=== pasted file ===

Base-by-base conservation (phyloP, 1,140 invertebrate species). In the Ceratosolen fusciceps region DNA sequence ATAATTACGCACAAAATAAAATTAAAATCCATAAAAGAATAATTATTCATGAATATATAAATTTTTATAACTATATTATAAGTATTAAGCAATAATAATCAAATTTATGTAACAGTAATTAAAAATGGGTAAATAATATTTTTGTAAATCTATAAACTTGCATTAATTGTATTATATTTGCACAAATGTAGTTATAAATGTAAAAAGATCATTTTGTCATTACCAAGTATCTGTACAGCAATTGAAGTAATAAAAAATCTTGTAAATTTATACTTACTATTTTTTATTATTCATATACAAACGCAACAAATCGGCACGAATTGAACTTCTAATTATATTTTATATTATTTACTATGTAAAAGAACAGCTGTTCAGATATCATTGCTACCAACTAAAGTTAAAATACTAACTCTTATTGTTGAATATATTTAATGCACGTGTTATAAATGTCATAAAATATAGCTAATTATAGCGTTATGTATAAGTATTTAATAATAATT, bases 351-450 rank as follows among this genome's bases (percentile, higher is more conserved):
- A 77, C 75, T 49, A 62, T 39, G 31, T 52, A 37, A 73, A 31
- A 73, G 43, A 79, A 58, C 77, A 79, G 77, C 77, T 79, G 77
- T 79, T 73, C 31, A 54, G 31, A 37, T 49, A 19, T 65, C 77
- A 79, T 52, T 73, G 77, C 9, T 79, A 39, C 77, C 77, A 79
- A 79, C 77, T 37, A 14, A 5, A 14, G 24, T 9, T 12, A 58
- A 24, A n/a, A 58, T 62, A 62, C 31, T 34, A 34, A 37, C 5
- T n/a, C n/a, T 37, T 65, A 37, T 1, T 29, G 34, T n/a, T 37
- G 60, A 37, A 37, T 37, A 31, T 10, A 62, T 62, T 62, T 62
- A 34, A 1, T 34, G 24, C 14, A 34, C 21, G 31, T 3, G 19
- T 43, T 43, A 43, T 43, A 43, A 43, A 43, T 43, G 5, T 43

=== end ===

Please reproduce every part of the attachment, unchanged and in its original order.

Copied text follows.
Base-by-base conservation (phyloP, 1,140 invertebrate species). In the Ceratosolen fusciceps region DNA sequence ATAATTACGCACAAAATAAAATTAAAATCCATAAAAGAATAATTATTCATGAATATATAAATTTTTATAACTATATTATAAGTATTAAGCAATAATAATCAAATTTATGTAACAGTAATTAAAAATGGGTAAATAATATTTTTGTAAATCTATAAACTTGCATTAATTGTATTATATTTGCACAAATGTAGTTATAAATGTAAAAAGATCATTTTGTCATTACCAAGTATCTGTACAGCAATTGAAGTAATAAAAAATCTTGTAAATTTATACTTACTATTTTTTATTATTCATATACAAACGCAACAAATCGGCACGAATTGAACTTCTAATTATATTTTATATTATTTACTATGTAAAAGAACAGCTGTTCAGATATCATTGCTACCAACTAAAGTTAAAATACTAACTCTTATTGTTGAATATATTTAATGCACGTGTTATAAATGTCATAAAATATAGCTAATTATAGCGTTATGTATAAGTATTTAATAATAATT, bases 351-450 rank as follows among this genome's bases (percentile, higher is more conserved):
- A 77, C 75, T 49, A 62, T 39, G 31, T 52, A 37, A 73, A 31
- A 73, G 43, A 79, A 58, C 77, A 79, G 77, C 77, T 79, G 77
- T 79, T 73, C 31, A 54, G 31, A 37, T 49, A 19, T 65, C 77
- A 79, T 52, T 73, G 77, C 9, T 79, A 39, C 77, C 77, A 79
- A 79, C 77, T 37, A 14, A 5, A 14, G 24, T 9, T 12, A 58
- A 24, A n/a, A 58, T 62, A 62, C 31, T 34, A 34, A 37, C 5
- T n/a, C n/a, T 37, T 65, A 37, T 1, T 29, G 34, T n/a, T 37
- G 60, A 37, A 37, T 37, A 31, T 10, A 62, T 62, T 62, T 62
- A 34, A 1, T 34, G 24, C 14, A 34, C 21, G 31, T 3, G 19
- T 43, T 43, A 43, T 43, A 43, A 43, A 43, T 43, G 5, T 43